Injurious pecking has serious welfare consequences in flocks of hens kept for egg laying, especially when loose-housed. Frequent diet change is a significant risk for injurious pecking; how the mechanics of diet change influence pecking behavior is unknown. This study investigated the effect of diet change on the behavior of chicks from a laying strain. The study included a 3-week familiarity phase: 18 chick pairs received unflavored feed (Experiment 1); 18 pairs received orange oil-flavored (Experiment 2). All chicks participated in a dietary preference test (P); a diet change (DC); or a control group (C), 6 scenarios. All P chicks preferred unflavored feed. In Experiment 1, DC involved change from unflavored to orange-flavored; Experiment 2, orange-flavored to unflavored. Compared with controls, Experiment 2 DC chicks exhibited few behavioral differences; Experiment 1 DC chicks exhibited increased behavioral event rates on Days 1 and 7. They pecked significantly longer at their environment; by Day 7, they showed significantly more beak activity. There was little evidence of dietary neophobia. Change from more preferred to less preferred feed led to increased activity and redirected pecking behavior.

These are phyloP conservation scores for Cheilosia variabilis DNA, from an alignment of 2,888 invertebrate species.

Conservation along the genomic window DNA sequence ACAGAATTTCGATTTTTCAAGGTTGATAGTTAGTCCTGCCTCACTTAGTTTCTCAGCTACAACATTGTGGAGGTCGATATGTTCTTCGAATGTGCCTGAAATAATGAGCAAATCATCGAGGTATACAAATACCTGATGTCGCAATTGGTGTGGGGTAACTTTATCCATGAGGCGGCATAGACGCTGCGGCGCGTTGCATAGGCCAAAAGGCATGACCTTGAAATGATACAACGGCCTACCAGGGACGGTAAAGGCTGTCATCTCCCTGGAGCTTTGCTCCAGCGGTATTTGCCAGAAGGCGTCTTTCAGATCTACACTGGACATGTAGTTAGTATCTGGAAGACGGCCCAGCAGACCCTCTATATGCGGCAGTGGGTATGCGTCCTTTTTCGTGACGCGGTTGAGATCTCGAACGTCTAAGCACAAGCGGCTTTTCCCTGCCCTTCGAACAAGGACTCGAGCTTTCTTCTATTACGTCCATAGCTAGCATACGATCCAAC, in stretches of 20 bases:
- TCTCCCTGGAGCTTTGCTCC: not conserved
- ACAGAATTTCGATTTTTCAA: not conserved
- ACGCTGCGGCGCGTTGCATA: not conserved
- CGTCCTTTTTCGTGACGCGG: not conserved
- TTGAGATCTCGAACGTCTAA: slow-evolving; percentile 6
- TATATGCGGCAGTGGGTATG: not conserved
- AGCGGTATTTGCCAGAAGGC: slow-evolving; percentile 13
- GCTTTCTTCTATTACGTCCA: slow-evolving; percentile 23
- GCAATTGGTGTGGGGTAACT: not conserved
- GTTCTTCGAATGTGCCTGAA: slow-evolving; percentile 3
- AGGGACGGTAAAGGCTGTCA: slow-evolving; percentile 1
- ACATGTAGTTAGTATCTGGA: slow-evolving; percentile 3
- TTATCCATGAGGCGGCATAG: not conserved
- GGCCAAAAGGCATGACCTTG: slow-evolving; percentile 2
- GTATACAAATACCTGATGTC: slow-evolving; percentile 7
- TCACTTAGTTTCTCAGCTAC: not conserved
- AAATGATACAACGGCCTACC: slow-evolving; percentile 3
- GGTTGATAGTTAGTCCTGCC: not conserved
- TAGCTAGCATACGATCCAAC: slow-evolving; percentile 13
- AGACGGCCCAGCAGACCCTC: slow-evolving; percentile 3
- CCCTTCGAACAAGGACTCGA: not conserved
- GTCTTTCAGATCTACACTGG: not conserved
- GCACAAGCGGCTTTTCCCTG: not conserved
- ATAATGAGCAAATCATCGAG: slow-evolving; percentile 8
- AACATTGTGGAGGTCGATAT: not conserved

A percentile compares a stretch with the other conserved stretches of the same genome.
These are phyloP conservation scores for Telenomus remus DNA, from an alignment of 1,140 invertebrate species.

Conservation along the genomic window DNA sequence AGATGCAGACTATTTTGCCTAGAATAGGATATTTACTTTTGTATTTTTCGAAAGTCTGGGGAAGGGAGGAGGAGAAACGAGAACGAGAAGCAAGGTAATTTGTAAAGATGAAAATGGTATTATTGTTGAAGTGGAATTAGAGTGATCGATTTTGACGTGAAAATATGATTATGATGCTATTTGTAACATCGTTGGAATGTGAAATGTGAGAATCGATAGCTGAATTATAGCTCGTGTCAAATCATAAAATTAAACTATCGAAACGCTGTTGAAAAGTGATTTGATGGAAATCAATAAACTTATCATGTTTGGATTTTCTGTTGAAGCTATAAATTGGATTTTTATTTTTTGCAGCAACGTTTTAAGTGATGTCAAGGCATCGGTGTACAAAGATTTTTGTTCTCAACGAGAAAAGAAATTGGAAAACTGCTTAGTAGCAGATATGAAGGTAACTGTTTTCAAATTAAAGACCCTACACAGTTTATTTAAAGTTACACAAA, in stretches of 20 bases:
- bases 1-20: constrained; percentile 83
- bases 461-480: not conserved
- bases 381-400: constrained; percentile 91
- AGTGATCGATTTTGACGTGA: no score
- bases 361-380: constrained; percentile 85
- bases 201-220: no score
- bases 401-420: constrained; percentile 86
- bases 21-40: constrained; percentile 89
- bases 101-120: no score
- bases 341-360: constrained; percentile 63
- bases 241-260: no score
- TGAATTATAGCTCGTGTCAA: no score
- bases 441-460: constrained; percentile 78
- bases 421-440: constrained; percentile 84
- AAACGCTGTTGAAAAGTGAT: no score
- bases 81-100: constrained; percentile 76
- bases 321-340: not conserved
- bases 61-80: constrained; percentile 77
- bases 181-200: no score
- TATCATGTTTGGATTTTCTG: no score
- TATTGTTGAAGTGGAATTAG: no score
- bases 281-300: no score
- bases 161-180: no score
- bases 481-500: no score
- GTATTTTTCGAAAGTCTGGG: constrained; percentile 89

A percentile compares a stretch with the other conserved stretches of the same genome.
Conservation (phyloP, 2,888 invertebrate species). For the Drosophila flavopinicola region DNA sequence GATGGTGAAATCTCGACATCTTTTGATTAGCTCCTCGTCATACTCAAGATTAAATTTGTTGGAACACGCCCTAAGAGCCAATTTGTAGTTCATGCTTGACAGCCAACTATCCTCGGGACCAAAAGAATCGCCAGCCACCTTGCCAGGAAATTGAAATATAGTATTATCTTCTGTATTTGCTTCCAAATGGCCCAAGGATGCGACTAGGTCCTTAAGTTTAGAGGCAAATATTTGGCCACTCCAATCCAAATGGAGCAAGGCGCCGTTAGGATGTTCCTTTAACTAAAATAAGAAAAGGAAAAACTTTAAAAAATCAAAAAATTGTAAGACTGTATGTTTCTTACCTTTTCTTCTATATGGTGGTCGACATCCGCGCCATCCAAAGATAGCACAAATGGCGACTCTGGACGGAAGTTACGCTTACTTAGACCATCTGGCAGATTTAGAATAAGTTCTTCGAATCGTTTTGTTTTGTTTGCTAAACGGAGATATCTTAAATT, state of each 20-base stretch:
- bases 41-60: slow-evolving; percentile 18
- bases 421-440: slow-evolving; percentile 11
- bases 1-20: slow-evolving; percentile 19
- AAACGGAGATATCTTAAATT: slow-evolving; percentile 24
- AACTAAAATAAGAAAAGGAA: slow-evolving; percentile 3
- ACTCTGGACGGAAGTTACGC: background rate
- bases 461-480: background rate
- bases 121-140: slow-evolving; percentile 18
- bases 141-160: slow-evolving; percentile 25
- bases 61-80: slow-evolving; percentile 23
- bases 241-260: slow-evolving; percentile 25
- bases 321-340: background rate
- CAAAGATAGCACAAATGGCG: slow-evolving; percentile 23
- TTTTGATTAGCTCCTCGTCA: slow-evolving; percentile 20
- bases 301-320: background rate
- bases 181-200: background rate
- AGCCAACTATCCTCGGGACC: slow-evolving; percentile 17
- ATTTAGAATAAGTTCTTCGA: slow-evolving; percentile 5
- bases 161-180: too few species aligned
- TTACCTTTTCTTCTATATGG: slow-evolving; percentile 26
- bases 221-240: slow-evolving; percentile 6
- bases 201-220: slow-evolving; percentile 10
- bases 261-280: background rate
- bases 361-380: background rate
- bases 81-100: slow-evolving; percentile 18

ASJC Scopus subject areas
- Animal Science and Zoology